May 21, 2021 – Chris Honey

Timescales in Natural and Artificial Intelligence I study how people integrate information over time, as they seek to understand their environment and learn from it. Temporal integration is ubiquitous, because our world unfolds over time: hearing a fragment of sound, we perceive it as part of a mockingbird’s melody; reading one word, we understand it […]

April 30, 2021 – Jesse Mu

Towards more human-like language in multi-agent communication Recent research has trained artificial agents to communicate with each other via task-oriented language, for the dual aims of (1) improving agent collaboration and (2) studying language evolution in artificial settings.  This talk will describe two studies of the emergent linguistic phenomena in these multi-agent systems. First, pragmatics: I’ll […]

May 14, 2021 – Andrew Nam

What underlies rapid learning and out-of-distribution transfer in humans? Humans can sometimes learn a procedure from one or a small number of examples and then apply what they have learned to a much larger range of examples. Here, we explore this ability as it arises in learning a strategy from Sudoku. Participants naive to Sudoku […]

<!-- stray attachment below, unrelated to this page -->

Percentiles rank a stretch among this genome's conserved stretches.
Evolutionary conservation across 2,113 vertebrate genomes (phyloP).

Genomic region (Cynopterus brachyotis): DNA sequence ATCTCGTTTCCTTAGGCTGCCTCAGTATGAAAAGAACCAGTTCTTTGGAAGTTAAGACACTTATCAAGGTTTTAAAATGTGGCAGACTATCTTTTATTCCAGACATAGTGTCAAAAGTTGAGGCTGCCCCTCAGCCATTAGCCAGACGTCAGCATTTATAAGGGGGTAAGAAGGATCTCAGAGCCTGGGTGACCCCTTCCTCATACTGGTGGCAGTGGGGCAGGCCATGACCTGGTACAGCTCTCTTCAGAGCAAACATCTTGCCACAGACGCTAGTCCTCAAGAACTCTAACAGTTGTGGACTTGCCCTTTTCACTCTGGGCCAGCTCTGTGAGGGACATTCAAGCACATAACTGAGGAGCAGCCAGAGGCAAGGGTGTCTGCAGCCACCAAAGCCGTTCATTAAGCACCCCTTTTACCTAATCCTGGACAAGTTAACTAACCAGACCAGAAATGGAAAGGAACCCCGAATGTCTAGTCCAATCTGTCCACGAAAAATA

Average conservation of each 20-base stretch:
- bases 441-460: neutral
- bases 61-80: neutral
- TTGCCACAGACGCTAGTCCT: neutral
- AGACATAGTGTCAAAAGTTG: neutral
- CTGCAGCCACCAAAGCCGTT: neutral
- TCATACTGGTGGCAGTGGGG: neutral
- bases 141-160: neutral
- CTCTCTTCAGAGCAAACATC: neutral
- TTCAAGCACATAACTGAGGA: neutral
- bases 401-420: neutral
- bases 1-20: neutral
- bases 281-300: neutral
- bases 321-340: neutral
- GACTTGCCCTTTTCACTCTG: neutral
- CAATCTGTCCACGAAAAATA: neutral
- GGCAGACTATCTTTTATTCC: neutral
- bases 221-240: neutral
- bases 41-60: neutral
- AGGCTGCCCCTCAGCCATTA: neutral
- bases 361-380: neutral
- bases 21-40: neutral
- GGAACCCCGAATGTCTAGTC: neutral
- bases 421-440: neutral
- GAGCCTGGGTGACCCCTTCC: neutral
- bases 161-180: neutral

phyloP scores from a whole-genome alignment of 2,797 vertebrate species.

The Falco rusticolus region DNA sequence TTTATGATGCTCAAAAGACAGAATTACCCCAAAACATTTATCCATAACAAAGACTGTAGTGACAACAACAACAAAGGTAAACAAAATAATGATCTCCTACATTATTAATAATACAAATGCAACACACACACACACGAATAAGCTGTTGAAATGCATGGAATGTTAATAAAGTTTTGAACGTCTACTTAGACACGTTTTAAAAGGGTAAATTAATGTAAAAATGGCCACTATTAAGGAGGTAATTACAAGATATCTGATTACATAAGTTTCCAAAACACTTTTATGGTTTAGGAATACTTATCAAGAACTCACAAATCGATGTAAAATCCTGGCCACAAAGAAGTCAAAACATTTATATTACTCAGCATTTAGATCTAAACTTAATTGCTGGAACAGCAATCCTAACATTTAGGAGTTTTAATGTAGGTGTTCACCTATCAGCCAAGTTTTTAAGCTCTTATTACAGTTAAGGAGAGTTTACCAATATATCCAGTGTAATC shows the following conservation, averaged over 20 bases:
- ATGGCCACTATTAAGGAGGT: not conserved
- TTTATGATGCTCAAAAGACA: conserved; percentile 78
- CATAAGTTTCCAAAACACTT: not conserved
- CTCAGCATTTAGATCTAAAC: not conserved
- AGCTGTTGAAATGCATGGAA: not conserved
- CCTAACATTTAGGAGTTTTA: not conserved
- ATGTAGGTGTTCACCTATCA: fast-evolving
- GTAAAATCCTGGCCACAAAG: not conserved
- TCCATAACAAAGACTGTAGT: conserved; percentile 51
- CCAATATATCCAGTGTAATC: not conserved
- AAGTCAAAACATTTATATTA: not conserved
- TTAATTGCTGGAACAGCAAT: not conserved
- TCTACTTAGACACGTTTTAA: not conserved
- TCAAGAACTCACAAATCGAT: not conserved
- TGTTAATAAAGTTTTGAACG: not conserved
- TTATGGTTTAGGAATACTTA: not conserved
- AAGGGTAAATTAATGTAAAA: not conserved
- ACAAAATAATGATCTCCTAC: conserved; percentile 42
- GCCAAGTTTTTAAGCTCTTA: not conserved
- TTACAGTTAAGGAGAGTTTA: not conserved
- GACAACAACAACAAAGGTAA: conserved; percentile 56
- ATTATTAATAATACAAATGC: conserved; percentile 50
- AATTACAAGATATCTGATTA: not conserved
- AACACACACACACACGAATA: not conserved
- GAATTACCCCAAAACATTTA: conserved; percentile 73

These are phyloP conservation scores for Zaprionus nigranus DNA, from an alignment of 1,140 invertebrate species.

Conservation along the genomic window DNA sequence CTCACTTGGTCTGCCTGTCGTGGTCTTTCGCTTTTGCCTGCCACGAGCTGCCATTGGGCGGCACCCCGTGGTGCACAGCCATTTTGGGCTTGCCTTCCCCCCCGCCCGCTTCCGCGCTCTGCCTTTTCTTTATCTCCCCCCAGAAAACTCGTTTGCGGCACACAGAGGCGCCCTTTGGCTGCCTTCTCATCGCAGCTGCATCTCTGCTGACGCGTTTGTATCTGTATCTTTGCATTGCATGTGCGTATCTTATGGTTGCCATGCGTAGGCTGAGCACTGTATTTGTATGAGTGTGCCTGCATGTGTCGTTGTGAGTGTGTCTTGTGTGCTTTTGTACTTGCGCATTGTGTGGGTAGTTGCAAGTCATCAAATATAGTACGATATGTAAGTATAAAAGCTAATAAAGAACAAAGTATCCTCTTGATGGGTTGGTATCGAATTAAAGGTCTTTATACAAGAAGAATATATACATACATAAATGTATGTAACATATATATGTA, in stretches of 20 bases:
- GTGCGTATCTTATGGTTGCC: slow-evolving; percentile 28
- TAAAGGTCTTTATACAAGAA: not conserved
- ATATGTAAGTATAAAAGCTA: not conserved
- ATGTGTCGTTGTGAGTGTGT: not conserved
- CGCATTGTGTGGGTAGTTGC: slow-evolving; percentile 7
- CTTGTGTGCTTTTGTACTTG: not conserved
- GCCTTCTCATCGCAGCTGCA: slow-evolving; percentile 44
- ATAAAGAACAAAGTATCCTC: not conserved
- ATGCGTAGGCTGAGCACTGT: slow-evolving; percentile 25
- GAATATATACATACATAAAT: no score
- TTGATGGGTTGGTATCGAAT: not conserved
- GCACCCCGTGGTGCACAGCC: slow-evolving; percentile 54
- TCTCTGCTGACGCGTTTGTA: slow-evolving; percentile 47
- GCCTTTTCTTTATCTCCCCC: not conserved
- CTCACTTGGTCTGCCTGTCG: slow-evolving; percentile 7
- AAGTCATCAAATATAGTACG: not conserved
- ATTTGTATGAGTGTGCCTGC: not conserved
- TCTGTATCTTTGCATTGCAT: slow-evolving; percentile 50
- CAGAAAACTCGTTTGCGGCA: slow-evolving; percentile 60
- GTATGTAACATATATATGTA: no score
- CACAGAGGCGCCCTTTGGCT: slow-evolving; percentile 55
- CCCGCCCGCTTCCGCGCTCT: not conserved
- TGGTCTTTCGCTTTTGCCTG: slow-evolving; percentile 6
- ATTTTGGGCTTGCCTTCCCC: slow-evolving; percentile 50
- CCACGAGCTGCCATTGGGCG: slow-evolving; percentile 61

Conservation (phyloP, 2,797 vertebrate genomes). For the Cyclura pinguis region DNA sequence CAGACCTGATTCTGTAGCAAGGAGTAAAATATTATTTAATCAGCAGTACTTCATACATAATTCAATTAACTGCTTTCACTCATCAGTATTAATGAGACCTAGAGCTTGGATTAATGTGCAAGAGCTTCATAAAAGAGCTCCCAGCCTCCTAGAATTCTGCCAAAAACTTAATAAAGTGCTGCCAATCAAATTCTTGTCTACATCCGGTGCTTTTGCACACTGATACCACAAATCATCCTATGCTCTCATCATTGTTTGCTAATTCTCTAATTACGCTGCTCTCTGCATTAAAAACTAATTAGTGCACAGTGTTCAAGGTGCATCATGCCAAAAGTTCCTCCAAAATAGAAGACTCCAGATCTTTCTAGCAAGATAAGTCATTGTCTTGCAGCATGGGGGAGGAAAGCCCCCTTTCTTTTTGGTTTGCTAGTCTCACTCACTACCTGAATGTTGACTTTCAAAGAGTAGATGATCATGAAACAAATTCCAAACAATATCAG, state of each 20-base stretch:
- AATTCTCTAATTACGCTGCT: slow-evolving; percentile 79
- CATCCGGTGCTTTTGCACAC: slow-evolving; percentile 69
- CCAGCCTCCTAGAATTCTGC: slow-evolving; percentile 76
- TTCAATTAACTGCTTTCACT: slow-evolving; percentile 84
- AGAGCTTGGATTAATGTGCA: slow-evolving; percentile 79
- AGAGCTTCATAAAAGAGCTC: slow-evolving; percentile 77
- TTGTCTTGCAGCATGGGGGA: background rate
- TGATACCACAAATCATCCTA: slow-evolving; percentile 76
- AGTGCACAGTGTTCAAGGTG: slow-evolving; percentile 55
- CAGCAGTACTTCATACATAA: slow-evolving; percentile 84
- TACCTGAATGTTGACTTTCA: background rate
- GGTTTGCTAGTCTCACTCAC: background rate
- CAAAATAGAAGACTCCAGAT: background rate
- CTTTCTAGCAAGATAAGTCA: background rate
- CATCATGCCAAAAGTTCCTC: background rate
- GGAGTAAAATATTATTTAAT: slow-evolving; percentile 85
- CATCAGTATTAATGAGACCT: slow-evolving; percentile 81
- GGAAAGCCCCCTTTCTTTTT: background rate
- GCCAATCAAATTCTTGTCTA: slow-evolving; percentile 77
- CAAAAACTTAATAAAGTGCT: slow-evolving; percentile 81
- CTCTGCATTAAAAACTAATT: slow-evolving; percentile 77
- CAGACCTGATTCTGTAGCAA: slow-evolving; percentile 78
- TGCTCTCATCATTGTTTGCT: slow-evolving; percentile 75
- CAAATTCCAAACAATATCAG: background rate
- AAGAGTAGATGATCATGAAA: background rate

March 12, 2021 – Faculty Lightning Talks

For the 2021 Admissions Weekend, FriSem will be hosting a panel of faculty speakers to present their ongoing research. Mike Frank: Towards predictive models of early language learningTobi Gerstenberg: Understanding “why”: The role of causality in cognitionNoah Goodman: Research in the Goodman LabKalanit Grill-Spector: Neural investigations of high-level vision in the Vision and Perception Neuroscience […]

January 22, 2021 – Nilam Ram

Changing How We Model Change: The Need for and Challenge of Flexibility  Growth models are often used to reconcile theoretical propositions about development with longitudinal data. We use them extensively to describe and test hypotheses about  individuals’ behavioral trajectories (e.g., learning curves). In this talk I share how a deep-dive into the biologically-inspired von Bertalanffy […]

October 23, 2020 – Zach Davis

Learning and controlling dynamic systems We live and act in a messy world. Scientists’ best models of real-world causal processes typically involve not just stochasticity, but real-valued variables, complex functional forms, delays, dose-dependence, and feedback leading to rich and often non-linear emergent dynamics. How do we learn the causal structure of the world, given these difficulties? In […]